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Journal of the Southern African Institute of Mining and Metallurgy

Print version ISSN 0038-223X

J. S. Afr. Inst. Min. Metall. vol.112 no.1 Johannesburg  2012

 

JOURNAL PAPER

 

Kell hydrometallurgical process for extraction of platinum group metals and base metals from flotation concentrates

 

 

K.S. LiddellI; M.D. AdamsII

ILifezone SA Ventures Ltd, Switzerland
IIMutis Liber Pty Ltd, Australia

 

 


SYNOPSIS

The Kell Process has been developed for the extraction of platinum group metals (PGMs)and base metals from sulphide flotation concentrates. The process has been successfully tested on several different sulphide flotation concentrates, including those from the UG2 chromitite horizon and the Platreef mafic/ultramafic layer. It has been shown to provide high (>95 per cent) and selective extraction efficiencies for the key valuable metals, i.e. Pt, Pd, Rh, Au, Ni, Co, and Cu. The Kell Process consists of several commercially proven unit operations. S, Ni, Co, and Cu are first selectively removed by use of a pressure oxidation step during which the dissolution of PGMs is minimized. The residue from pressure oxidation is subjected to a thermal treatment to ensure efficient PGM recovery by subsequent chlorination. All the core steps are very similar to well-proven conventional unit operations in common use, as are the subsequent metal recovery steps to provide marketable end products. Typical metallurgical responses of flotation concentrates from UG2 and Platreef to the Kell Process are provided, and key outcomes of an energy comparison study with smelting are summarized in this paper. Kell presents a potentially substantial improvement in PGM concentrate processing technology, in terms of economics via much reduced power costs, ease of processing, and various environmental benefits. It allows for the treatment of high-chromium low-grade 'dirty' concentrates, such as secondary concentrates from the platinum industry's 'mill-float-mill-float' (MF2) flotation circuits and concentrates from retreatment of tailings. It allows greater concentrate mass pulls, has higher tolerance to gangue intergrowths in concentrates, and its use can provide substantial increases in overall PGM recovery. Its adoption would be a step change in the platinum industry, and given the commercially proven unit operations embodied in the Kell Process, at much-reduced risk compared with other more experimental technologies. Since the initial process development work, significant improvements and refinements have been introduced as a result of further comprehensive testing and process modelling. Pilot-scale testing and engineering study work is in progress for several selected sites.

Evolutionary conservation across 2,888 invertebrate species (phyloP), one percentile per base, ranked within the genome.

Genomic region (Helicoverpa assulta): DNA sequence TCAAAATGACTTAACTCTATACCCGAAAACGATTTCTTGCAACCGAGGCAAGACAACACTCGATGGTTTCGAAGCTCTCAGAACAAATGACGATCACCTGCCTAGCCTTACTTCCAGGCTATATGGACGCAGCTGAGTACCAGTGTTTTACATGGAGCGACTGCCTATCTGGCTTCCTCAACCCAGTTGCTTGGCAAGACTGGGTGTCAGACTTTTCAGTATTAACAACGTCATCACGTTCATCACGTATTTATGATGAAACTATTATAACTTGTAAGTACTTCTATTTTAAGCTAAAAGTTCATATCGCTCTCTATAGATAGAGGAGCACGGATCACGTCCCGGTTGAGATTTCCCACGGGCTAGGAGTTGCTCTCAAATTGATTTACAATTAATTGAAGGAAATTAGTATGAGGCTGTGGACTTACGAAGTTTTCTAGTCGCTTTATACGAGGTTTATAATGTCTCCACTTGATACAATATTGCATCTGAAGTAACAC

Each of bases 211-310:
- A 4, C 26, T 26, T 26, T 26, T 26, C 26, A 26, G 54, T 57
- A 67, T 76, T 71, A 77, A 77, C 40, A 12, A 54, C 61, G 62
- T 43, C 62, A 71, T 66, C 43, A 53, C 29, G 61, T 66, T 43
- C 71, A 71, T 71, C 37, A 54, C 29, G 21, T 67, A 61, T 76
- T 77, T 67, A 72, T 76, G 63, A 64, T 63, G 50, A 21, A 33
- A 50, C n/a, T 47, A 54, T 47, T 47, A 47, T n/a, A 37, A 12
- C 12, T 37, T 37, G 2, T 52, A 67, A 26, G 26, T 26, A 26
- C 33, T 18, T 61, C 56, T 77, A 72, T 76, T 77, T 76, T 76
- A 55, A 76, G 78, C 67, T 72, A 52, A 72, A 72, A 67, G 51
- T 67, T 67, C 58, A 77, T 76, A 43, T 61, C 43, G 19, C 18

Keywords: Kell, platinum, palladium, rhodium, PGM, nickel, copper, UG2, Merensky, Platreef, concentrate, flotation, smelting, matte, hydrometallurgy, leaching, pressure oxidation, roasting, chlorination, refining, metal recovery, energy consumption.


 

 

Introduction

As resource companies evaluate and process increasingly complex polymetallic orebodies against a background of higher energy costs and more stringent environmental and carbon emission compliance, so does the metallurgical challenge increase. This is particularly the case for ores containing platinum group metals (PGMs) together with other valuable metals such as gold, nickel, cobalt, and copper. PGMcontaining sulphide concentrates increasingly present challenges to processing by matte smelting, for example when refractory constituents such as chromite are present. The high electrical power demand of PGM smelters and increasing energy costs in South Africa warrant consideration of alternative processing routes that are less energy-intensive and more able to deal with lower quality concentrates.

South Africa is the location of the world's largest resource of PGM1 and from January to October 2011 produced 57 per cent of the total world's mined Pt+Pd+Rh2. South African PGM smelters are under pressure to accept concentrate blends containing greater proportions of concentrates arising from the high-chromite UG2 and the lower-grade Platreef ores, and less from the traditional Merensky Reef, which is historically the backbone concentrate feed to PGM smelters. The impact of higher chromite contents and lower PGM grades on smelter furnace efficiency and operating costs is of prime importance to the ongoing sustainability of the PGM industry.